Convention connection

This May bank holiday weekend the annual summer MCM Comic Con Expo hit London’s Excel Centre to sold out crowds of thousands of fans hungry for fun, food and merchandise by the truckload.

MCM is the country’s biggest fan pop-culture expo, taking its cues from the US counterparts San Diego and NY Comic Con, which have now both come to be associated with Hollywood movies and gaming as much as they have to do with comic books. While the UK expos don’t quite carry the cultural cache of the gargantuan American affairs, so too have these cons come to encompass all of pop culture from movies to gaming to anime and even music.

Mainstream film branding was everywhere at this year’s MCM. Greeting you at the door was a giant minion diorama promoting the latest Despicable Me film which many attendees were quick to snap their first photo op in front of. Further in and the minions were out in force, with a giant inflatable minion, photo activities and another diorama on the show floor. Elsewhere, the upcoming Tom Cruise reboot was featured heavily with booths available to watch an exclusive preview of the film as well as a sample of the Universal Dark Universe film series.

Outside of the world of movies, expos are the perfect place to showcase video game brands. As the largest entertainment industry in the world, games were simply everywhere with many of the major gaming firms having their own booths where attendees could come and try out the latest games and hardware. Notable additions were Playstation showcasing their VR tech and Nintendo, hosting a plethora of fun events to get as many gamers as possible on board with the new console the Switch. Meanwhile, competitive gaming arenas had sprung up across the show floor with a giant colosseum playing host to a tournament of the latest fighting game Tekken 7.

With gaming fresh in attendees minds many sellers of licensed gaming merchandise were showing off their wares. Gaming fashion brand Insert Coin was in attendance, clothing many attendees with stylish gaming gear, whilst elsewhere Game Legends presented a huge range of officially licensed gaming goods from brands like Halo, Assassin’s Creed and Overwatch. Another new gaming brand, selling products hand-over-fist was RetroGT a firm that also encompassed clothing label Battle Tiger, selling clothing from classic video games as well as newer games from the world of eSports. Of course, top level Japanese firm Square-Enix was also out in force with high-end figures and collectables from their own brands like Final Fantasy to licensed names like Marvel and DC Comics.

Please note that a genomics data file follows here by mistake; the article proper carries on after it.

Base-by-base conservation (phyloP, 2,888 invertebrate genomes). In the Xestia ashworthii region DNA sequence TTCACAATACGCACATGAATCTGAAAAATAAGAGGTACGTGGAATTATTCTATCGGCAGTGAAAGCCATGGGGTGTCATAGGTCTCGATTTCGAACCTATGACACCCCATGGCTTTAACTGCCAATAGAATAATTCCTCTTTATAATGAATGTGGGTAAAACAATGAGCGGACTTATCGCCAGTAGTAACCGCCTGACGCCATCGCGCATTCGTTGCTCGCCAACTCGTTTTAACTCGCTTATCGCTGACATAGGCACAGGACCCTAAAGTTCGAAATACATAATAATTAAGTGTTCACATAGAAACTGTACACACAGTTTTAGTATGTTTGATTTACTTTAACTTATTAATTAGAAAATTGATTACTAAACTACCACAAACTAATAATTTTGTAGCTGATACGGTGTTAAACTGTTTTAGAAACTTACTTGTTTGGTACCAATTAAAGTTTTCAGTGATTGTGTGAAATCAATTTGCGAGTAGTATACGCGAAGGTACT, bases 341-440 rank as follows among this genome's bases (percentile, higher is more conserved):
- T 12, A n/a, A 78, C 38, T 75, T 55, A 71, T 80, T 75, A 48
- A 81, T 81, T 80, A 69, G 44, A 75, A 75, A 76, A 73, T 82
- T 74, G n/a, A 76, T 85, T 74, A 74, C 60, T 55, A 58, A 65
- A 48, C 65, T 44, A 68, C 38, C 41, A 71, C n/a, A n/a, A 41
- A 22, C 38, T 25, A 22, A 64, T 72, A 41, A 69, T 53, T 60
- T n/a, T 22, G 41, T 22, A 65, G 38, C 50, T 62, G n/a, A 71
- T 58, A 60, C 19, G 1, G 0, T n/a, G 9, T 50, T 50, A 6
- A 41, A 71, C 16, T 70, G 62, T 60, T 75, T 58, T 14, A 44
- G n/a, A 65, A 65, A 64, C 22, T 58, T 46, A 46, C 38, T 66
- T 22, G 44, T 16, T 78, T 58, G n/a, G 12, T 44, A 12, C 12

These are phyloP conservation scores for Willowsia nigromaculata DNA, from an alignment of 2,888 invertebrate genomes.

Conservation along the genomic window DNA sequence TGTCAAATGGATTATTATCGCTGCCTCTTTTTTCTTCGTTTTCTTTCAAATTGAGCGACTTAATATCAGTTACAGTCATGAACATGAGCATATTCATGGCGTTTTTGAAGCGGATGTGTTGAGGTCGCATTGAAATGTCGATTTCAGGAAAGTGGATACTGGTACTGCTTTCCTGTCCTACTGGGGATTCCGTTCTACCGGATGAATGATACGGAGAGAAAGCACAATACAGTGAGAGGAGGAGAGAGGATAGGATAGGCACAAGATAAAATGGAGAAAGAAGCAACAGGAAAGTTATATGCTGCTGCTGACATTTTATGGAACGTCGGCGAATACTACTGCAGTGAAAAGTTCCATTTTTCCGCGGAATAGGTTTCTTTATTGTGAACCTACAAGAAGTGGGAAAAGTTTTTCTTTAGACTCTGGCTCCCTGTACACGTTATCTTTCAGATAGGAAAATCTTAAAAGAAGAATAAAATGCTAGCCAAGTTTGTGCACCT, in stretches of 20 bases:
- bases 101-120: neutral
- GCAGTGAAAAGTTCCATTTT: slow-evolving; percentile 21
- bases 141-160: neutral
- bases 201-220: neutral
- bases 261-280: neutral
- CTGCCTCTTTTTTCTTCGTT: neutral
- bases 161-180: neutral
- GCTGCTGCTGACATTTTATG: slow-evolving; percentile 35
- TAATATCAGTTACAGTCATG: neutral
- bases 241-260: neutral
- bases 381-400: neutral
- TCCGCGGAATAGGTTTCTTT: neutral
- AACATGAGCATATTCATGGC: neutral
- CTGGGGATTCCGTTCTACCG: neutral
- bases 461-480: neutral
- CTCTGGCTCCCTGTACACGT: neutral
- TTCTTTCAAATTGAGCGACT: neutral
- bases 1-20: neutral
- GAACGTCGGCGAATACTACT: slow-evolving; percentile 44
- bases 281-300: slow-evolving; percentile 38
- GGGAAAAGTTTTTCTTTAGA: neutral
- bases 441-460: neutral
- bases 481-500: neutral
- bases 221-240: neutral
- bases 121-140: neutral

This year saw record-breaking crowds flood the south London convention centre with up to 133,000 in attendance on the show’s busiest day. The thirst for these kinds of events is now stronger than ever, with comic book franchises and video game series becoming increasingly mainstream. Brands no longer have to fear appealing to a small niche. Shows such as this are a great way to get the word out, especially when it comes to building recognition for fledgling brands and start-up companies. There is a sense of excitement in the air at events like this, as well as a strong community. As conventions gain steam, they are increasingly becoming the perfect place to launch a new brand or raise awareness for a new product.

Events like Comic Con are also the perfect place to encourage organic engagement with your brand. MCM was abuzz with social media hype, with fans posting pictures and videos in droves. The festival-like atmosphere fosters a culture of enthusiasm and excitement, meaning the potential for word-of-mouth marketing is incredibly strong. The are comic con events happening all over the country throughout the year, in Birmingham, Manchester, Cardiff and another in London in October. There are also more specialised events like Hyper Japan in June, that specialises in Japanese culture, food and entertainment and for gamers EGX in September. With so many ways to engage with fans and bring new customers on board, there has never been a better time to expose yourself to an expo!

About Robert Hutchins

Robert Hutchins is the editor of and ToyNews. Hutchins has worked his way up from Staff Writer to the position of Editor across the two titles, having spent almost eight years with both ToyNews and, and what now seems like a lifetime surrounded by toys. You can contact him by emailing or calling him on 0203 143 8780 You can even follow him on Twitter @RobGHutchins if ranting is your thing...

Check Also

Success for Eolo Toys at Distoy

Eolo Toys has reported a successful Distoy show, resulting in “lots of smiles delivered and …